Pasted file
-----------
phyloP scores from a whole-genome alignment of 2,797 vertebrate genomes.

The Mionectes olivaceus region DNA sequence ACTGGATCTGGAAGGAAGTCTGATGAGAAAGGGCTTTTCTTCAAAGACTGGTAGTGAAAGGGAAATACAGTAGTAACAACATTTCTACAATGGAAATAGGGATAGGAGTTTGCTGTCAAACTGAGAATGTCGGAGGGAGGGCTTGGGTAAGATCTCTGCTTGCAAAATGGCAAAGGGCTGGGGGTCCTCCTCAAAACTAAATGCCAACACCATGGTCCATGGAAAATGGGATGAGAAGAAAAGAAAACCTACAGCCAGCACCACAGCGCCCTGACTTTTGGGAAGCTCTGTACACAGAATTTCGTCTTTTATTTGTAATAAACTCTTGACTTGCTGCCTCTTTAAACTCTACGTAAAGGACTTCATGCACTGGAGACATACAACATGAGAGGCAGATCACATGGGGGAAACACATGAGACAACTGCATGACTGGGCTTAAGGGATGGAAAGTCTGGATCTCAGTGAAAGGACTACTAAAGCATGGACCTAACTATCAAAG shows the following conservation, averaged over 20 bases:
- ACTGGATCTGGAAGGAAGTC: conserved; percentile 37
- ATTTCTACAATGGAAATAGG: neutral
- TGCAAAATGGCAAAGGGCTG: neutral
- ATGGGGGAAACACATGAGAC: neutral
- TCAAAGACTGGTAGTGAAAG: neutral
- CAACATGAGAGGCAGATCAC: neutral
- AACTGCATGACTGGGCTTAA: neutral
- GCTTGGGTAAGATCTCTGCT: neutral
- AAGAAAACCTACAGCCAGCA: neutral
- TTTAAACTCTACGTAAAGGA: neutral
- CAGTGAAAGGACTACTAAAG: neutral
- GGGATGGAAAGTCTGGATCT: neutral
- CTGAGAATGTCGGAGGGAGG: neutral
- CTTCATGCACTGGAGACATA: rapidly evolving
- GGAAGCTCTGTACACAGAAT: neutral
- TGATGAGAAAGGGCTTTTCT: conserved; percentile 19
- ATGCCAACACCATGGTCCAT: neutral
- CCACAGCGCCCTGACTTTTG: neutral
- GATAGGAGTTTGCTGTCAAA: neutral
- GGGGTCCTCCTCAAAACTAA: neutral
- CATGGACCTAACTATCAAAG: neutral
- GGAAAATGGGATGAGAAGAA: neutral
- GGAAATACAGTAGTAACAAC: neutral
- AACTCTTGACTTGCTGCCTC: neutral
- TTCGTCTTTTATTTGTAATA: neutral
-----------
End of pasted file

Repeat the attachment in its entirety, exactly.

phyloP scores from a whole-genome alignment of 2,797 vertebrate genomes.

The Mionectes olivaceus region DNA sequence ACTGGATCTGGAAGGAAGTCTGATGAGAAAGGGCTTTTCTTCAAAGACTGGTAGTGAAAGGGAAATACAGTAGTAACAACATTTCTACAATGGAAATAGGGATAGGAGTTTGCTGTCAAACTGAGAATGTCGGAGGGAGGGCTTGGGTAAGATCTCTGCTTGCAAAATGGCAAAGGGCTGGGGGTCCTCCTCAAAACTAAATGCCAACACCATGGTCCATGGAAAATGGGATGAGAAGAAAAGAAAACCTACAGCCAGCACCACAGCGCCCTGACTTTTGGGAAGCTCTGTACACAGAATTTCGTCTTTTATTTGTAATAAACTCTTGACTTGCTGCCTCTTTAAACTCTACGTAAAGGACTTCATGCACTGGAGACATACAACATGAGAGGCAGATCACATGGGGGAAACACATGAGACAACTGCATGACTGGGCTTAAGGGATGGAAAGTCTGGATCTCAGTGAAAGGACTACTAAAGCATGGACCTAACTATCAAAG shows the following conservation, averaged over 20 bases:
- ACTGGATCTGGAAGGAAGTC: conserved; percentile 37
- ATTTCTACAATGGAAATAGG: neutral
- TGCAAAATGGCAAAGGGCTG: neutral
- ATGGGGGAAACACATGAGAC: neutral
- TCAAAGACTGGTAGTGAAAG: neutral
- CAACATGAGAGGCAGATCAC: neutral
- AACTGCATGACTGGGCTTAA: neutral
- GCTTGGGTAAGATCTCTGCT: neutral
- AAGAAAACCTACAGCCAGCA: neutral
- TTTAAACTCTACGTAAAGGA: neutral
- CAGTGAAAGGACTACTAAAG: neutral
- GGGATGGAAAGTCTGGATCT: neutral
- CTGAGAATGTCGGAGGGAGG: neutral
- CTTCATGCACTGGAGACATA: rapidly evolving
- GGAAGCTCTGTACACAGAAT: neutral
- TGATGAGAAAGGGCTTTTCT: conserved; percentile 19
- ATGCCAACACCATGGTCCAT: neutral
- CCACAGCGCCCTGACTTTTG: neutral
- GATAGGAGTTTGCTGTCAAA: neutral
- GGGGTCCTCCTCAAAACTAA: neutral
- CATGGACCTAACTATCAAAG: neutral
- GGAAAATGGGATGAGAAGAA: neutral
- GGAAATACAGTAGTAACAAC: neutral
- AACTCTTGACTTGCTGCCTC: neutral
- TTCGTCTTTTATTTGTAATA: neutral